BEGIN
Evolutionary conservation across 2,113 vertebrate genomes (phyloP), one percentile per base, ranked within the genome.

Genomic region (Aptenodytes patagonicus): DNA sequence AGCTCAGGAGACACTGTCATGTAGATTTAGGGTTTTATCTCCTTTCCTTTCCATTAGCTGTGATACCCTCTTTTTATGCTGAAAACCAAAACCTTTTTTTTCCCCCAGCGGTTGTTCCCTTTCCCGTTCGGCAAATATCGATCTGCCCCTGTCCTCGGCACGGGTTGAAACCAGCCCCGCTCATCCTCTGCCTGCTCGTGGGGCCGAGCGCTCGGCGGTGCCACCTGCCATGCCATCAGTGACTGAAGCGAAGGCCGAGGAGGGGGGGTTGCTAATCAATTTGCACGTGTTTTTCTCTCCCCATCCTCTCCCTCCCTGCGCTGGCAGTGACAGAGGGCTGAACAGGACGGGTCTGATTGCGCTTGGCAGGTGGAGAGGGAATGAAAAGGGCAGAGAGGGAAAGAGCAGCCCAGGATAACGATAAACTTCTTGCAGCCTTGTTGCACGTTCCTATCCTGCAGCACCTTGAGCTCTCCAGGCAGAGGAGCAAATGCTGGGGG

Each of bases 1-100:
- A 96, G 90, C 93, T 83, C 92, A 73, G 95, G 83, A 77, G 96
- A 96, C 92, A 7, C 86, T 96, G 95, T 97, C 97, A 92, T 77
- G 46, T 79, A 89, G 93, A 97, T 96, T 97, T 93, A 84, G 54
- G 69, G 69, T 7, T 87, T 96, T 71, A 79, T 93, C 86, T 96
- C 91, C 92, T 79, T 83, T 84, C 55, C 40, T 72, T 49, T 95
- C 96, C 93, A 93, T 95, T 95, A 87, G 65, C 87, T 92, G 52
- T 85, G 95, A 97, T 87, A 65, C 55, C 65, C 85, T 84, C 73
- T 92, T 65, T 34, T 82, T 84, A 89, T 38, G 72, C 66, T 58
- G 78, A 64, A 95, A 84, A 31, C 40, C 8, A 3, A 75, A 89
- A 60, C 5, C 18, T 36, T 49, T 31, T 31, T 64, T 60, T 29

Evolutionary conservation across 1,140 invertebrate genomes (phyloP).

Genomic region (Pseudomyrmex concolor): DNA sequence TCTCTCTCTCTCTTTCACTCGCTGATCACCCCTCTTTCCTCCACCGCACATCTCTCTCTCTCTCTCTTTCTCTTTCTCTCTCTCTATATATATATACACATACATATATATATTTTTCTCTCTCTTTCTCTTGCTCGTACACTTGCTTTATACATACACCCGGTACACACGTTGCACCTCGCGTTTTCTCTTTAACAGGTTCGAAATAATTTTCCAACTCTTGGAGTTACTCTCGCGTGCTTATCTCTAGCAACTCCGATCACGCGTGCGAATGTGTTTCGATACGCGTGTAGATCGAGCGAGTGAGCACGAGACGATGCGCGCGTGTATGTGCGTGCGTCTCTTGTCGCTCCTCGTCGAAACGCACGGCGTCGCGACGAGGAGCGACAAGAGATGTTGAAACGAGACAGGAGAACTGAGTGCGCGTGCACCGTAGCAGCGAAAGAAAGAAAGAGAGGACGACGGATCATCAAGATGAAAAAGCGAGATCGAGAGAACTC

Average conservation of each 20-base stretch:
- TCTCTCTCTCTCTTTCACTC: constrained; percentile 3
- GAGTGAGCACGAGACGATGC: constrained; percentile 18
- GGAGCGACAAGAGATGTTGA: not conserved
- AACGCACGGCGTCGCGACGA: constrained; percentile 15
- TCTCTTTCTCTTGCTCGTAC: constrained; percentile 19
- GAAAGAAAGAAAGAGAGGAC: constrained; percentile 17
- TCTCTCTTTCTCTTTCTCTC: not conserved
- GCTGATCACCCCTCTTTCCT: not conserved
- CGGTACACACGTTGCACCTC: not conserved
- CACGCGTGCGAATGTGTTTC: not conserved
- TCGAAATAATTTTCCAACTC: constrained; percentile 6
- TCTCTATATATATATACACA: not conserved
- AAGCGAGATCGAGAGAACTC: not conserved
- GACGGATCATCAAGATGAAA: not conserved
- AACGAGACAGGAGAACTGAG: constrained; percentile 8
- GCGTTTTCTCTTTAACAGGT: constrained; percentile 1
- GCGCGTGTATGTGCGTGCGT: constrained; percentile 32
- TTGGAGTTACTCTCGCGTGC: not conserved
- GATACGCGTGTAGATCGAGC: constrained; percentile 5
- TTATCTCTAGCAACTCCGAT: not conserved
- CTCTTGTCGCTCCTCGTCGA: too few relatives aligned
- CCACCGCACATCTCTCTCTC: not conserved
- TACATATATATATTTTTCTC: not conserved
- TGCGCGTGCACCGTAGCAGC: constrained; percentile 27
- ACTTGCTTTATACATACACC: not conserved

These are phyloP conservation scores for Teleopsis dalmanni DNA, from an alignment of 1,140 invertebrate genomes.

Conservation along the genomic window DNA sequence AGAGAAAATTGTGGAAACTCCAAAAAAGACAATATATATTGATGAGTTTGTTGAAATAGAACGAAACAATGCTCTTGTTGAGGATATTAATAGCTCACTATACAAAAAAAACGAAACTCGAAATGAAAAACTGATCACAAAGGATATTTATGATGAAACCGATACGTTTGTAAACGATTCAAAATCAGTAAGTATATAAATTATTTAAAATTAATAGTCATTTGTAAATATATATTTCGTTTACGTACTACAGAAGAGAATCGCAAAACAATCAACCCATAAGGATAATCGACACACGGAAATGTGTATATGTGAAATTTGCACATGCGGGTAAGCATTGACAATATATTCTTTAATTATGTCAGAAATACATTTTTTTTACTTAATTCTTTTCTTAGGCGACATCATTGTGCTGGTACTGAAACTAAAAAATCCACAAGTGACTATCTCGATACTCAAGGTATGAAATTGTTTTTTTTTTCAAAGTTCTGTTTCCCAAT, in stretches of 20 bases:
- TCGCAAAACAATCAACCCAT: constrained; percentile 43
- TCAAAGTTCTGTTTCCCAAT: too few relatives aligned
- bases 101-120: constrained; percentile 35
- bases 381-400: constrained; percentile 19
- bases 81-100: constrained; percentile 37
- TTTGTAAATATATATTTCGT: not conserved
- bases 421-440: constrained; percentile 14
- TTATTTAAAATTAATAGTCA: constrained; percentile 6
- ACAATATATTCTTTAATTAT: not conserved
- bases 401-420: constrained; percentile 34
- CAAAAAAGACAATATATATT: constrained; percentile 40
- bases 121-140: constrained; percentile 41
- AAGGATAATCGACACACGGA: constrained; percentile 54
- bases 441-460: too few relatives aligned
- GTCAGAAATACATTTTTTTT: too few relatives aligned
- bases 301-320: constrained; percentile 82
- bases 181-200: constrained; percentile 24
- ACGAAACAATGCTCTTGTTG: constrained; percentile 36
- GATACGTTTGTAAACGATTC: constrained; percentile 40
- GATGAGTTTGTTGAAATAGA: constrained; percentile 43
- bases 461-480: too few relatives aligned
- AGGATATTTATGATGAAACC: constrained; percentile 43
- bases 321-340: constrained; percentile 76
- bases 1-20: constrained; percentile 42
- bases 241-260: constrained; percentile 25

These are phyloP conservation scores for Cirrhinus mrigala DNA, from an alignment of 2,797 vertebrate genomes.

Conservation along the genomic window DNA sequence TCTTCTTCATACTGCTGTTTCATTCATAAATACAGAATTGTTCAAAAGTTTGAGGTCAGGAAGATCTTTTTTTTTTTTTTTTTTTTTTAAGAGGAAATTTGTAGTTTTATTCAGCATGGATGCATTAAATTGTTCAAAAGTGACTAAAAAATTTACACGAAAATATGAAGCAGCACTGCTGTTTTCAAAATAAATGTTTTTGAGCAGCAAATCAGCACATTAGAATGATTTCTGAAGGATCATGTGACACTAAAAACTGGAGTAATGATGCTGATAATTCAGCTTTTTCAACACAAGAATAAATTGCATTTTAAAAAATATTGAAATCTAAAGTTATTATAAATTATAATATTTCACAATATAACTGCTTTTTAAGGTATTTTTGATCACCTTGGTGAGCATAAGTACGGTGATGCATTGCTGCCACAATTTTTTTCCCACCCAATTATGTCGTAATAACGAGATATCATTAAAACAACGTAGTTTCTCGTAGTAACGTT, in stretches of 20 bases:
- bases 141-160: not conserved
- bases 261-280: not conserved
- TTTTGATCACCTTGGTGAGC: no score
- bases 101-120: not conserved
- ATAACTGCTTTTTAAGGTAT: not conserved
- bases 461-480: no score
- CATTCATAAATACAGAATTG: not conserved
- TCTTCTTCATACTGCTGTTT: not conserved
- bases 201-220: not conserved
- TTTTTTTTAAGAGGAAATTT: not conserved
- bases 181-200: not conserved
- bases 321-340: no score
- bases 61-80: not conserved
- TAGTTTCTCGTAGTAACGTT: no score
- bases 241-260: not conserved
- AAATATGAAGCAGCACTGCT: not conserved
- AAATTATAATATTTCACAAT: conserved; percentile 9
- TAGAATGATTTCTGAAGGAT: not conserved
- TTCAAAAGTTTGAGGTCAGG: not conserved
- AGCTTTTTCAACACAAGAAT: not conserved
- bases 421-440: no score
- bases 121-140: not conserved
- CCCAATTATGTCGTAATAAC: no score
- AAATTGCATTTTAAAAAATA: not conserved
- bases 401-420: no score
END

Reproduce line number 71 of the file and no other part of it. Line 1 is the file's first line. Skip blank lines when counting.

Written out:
- bases 141-160: not conserved